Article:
It’s too early for either team to panic but whoever loses will be in a difficult position for the rest of the group stages
South Africa and West Indies will hope the worst is out of the way after poor batting displays saw them lose their tournament openers. South Africa’s under-par 118 for 9 came first on Saturday, to end a winning streak which lasted seven matches and dates back to the last time they played West Indies, in July. South Africa won that series 3-2 in a decider, which may give them an advantage going into this match especially after the way West Indies performed in their first game.
Kieron Pollard’s men were dismissed for just 55 in a lacklustre display which may have made South Africa feel a little better about their showing. Even though West Indies’ form has been patchy leading up to the tournament, the magnitude and manner of their defeat to England was embarrassing, a word they themselves have used in assessment. West Indies have to get up, and get up quickly, and South Africa will know that. Temba Bavuma’s men will have to bear the brunt of an opposition’s desire for redemption and meet it with their own desperation to turn things around.
It’s too early for either team to panic but whoever loses will be in a difficult position, especially with strong subcontinental opposition to come.
(last five completed matches, most recent first) South Africa LWWWW West Indies LLWLW
In the spotlight
It’s hardly surprising that the batting on both sides will come under the microscope after their opening match blow-outs. With only one West Indian, Chris Gayle, getting into double-figures, all their players have points to prove, particularly when it comes to shot selection. Six of the West Indian top seven were dismissed playing loose, aerial strokes against England so a bit of tightening up may be in order. South Africa were less guilty of carelessness but undone by accuracy and pace from Australia’s quicks. A focus on footwork would not go amiss, especially in these conditions.
If any of the batters manage to get going it will be up to Keshav Maharaj and Akeal Hosein to keep them quiet, setting up an intriguing battle of the containers. Maharaj has become an almost-permanent fixture in the South African T20I XI, operating in the Powerplay and in the crucial middle overs. He doesn’t give much away and often picks up a wicket or two and will seek to frustrate West Indies’ big hitters. Hosein was given the new ball against England and did his bit to rattle their nerves, with two good catches off his bowling and a return of 2 for 24. South Africa are known to be hesitant against spinners and he may have an opportunity to poke holes in the line-up if their confidence is low.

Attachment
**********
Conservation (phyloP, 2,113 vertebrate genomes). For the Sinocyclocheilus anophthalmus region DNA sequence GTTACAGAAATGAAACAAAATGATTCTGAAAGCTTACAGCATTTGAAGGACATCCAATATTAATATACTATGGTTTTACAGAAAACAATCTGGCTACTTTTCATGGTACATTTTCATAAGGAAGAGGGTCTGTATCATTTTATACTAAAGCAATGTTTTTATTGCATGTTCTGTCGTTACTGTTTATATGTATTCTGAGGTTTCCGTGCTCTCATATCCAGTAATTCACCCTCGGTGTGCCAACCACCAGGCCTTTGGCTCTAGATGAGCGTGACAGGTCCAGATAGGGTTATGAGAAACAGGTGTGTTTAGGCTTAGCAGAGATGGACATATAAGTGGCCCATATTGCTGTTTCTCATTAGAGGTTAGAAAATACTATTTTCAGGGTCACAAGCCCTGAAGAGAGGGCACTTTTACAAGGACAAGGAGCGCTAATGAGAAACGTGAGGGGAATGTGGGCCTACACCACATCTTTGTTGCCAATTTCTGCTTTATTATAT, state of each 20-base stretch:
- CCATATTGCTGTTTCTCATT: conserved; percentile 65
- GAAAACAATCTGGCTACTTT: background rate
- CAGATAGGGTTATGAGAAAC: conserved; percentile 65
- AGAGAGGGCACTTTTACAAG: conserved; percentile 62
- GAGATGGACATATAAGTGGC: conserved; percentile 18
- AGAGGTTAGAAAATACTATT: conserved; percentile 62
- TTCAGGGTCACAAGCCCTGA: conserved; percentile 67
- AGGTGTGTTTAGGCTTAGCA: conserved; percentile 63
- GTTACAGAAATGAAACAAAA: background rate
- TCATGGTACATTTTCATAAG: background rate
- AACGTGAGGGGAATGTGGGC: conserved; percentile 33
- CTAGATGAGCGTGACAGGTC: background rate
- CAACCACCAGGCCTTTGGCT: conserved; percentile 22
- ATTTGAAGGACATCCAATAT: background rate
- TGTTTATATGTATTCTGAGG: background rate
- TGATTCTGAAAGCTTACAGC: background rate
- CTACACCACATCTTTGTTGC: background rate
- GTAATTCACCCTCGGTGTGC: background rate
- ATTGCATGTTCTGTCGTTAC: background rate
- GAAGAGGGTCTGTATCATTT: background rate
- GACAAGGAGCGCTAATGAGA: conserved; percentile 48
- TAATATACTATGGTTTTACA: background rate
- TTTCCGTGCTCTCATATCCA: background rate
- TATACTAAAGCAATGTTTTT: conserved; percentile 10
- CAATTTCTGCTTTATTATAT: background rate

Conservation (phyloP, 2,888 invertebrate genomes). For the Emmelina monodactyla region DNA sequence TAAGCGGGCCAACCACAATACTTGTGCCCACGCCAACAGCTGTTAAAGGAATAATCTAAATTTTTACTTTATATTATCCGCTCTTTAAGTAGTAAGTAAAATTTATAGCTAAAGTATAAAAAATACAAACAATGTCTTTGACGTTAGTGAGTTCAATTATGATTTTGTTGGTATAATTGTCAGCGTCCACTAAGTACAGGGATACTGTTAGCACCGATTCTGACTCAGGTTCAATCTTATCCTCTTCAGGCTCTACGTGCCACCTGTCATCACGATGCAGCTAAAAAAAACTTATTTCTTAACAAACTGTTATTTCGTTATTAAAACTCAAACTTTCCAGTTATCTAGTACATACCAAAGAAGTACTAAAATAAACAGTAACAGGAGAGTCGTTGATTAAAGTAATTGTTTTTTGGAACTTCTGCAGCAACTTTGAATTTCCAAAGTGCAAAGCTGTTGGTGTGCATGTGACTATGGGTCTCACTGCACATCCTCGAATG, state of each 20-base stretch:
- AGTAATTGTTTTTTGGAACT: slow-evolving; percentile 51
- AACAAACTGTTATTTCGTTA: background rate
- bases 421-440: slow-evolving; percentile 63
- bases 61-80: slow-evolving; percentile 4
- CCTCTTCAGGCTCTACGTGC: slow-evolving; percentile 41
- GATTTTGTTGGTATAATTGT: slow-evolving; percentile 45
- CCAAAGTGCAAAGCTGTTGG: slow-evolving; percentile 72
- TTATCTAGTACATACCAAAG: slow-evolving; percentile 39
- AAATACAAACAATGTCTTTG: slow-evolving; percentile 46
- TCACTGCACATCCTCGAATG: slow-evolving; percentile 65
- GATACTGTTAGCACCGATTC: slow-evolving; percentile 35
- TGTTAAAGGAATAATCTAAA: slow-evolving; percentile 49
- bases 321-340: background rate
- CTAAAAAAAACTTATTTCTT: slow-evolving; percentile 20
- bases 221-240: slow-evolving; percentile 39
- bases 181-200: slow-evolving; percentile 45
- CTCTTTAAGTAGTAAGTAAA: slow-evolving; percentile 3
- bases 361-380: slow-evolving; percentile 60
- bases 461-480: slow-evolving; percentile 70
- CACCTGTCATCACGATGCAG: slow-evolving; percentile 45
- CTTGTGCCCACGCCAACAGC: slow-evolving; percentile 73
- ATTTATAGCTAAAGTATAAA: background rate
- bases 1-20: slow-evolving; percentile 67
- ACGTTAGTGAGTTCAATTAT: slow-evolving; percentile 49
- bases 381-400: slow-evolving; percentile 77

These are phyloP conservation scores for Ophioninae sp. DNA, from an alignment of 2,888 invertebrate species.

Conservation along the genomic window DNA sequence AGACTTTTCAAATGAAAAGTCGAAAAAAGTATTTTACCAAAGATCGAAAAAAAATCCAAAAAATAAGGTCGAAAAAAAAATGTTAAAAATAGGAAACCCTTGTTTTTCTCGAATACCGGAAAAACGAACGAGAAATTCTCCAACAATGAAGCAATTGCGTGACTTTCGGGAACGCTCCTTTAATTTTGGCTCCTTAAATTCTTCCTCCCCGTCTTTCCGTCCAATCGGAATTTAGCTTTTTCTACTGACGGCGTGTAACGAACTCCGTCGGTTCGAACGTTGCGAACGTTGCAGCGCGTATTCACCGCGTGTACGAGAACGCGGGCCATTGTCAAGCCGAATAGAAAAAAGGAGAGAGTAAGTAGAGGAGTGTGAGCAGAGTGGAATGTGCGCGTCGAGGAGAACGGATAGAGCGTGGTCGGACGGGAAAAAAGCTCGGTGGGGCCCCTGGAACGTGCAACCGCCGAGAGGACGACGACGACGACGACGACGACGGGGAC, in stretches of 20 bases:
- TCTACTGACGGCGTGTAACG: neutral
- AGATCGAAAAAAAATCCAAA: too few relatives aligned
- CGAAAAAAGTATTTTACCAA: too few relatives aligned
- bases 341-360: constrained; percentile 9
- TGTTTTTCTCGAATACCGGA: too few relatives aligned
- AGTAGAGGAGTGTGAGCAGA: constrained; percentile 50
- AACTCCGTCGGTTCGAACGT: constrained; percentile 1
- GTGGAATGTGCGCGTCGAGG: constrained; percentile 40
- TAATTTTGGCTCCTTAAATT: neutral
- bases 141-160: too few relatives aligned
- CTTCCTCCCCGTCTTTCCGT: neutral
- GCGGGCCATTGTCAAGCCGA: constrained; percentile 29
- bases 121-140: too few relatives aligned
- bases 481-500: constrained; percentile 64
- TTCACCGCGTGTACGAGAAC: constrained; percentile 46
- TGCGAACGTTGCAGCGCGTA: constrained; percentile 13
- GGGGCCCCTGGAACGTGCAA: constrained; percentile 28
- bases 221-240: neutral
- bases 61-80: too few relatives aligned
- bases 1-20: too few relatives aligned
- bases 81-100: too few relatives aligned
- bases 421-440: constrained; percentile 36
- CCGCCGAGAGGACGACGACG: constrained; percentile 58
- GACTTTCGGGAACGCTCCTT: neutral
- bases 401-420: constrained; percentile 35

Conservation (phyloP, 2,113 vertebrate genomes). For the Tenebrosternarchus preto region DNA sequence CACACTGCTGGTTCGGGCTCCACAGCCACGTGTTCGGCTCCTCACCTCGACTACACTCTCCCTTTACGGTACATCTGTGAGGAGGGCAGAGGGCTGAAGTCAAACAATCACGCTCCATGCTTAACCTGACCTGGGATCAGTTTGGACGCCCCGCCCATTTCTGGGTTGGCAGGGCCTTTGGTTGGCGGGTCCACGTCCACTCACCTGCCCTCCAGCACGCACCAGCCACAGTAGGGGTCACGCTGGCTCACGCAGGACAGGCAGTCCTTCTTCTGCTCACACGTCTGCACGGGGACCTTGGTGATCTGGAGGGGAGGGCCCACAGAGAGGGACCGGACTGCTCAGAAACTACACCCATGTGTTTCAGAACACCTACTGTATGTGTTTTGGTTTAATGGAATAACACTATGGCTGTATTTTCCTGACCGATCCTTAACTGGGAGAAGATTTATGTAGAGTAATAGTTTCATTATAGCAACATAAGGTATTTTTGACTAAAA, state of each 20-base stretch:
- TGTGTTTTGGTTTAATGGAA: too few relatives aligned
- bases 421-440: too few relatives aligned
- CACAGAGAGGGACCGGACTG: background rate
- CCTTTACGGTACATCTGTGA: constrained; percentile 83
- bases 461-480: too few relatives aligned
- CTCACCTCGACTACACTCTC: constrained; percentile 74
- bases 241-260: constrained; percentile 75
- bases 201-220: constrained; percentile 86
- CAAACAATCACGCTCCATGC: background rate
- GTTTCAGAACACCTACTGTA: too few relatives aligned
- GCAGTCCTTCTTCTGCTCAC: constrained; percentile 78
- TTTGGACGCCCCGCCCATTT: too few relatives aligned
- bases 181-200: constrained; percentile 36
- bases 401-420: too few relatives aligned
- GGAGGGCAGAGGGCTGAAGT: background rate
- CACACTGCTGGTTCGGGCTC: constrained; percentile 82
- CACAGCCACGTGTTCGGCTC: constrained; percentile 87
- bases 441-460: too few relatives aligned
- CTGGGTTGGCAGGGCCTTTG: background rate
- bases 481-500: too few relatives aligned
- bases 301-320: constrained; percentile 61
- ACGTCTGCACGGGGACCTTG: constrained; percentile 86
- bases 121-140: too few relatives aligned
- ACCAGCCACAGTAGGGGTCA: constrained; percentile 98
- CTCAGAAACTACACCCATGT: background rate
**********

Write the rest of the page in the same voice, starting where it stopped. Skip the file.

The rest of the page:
With no middle-order batters on the bench, it’s difficult for South Africa to find a solution for David Miller and Heinrich Klaasen’s lack of form. The only thing they can do is insert top-order player Reeza Hendricks into the line-up, and potentially move Aiden Markram lower down to accommodate that. They may also re-look at the seam-bowling allrounder position and opt to leave one out completely, in favour of three quicks.
South Africa: (probable) 1 Quinton de Kock (wk), 2 Temba Bavuma (capt), 3 Aiden Markram, 4 Rassie van der Dussen, 5 David Miller, 6 Heinrich Klaasen/Reeza Hendricks, 7 Kagiso Rabada, 8 Keshav Maharaj, 9 Lungi Ngidi, 10 Anrich Nortje, 11 Tabraiz Shamsi
Although coach Phil Simmons did not go so far as to say he regretted leaving Roston Chase out, he indicated West Indies may consider including the offspin bowling-allrounder to balance their side. Chase’s inclusion would necessitate a change at the top of the order, with either Lendl Simmons sitting out and Chris Gayle opening with Evin Lewis or – someone call Curtly Ambrose – leaving Gayle out entirely.
West Indies: (probable) 1 Lendl Simmons, 2 Evin Lewis, 3 Chris Gayle, 4 Shimron Hetmyer, 5 Nicholas Pooran (wk), 6 Kieron Pollard, 7 Andre Russell, 8 Dwayne Bravo 9 Akeal Hosein, 10 Obed McCoy, Ravi Rampaul
Pitch and conditions
Despite West Indies’ collapse on Saturday, the match between India and Pakistan showed that there are plenty of runs on offer in Dubai, provided batters apply themselves. As will be the case throughout the tournament, it will be hot and humid, with no risk of dew in the early game.
Stats and trivia
South Africa and West Indies have faced each other three times at T20 World Cups, in 2007, 2009 and 2016 and West Indies have only won the last of those.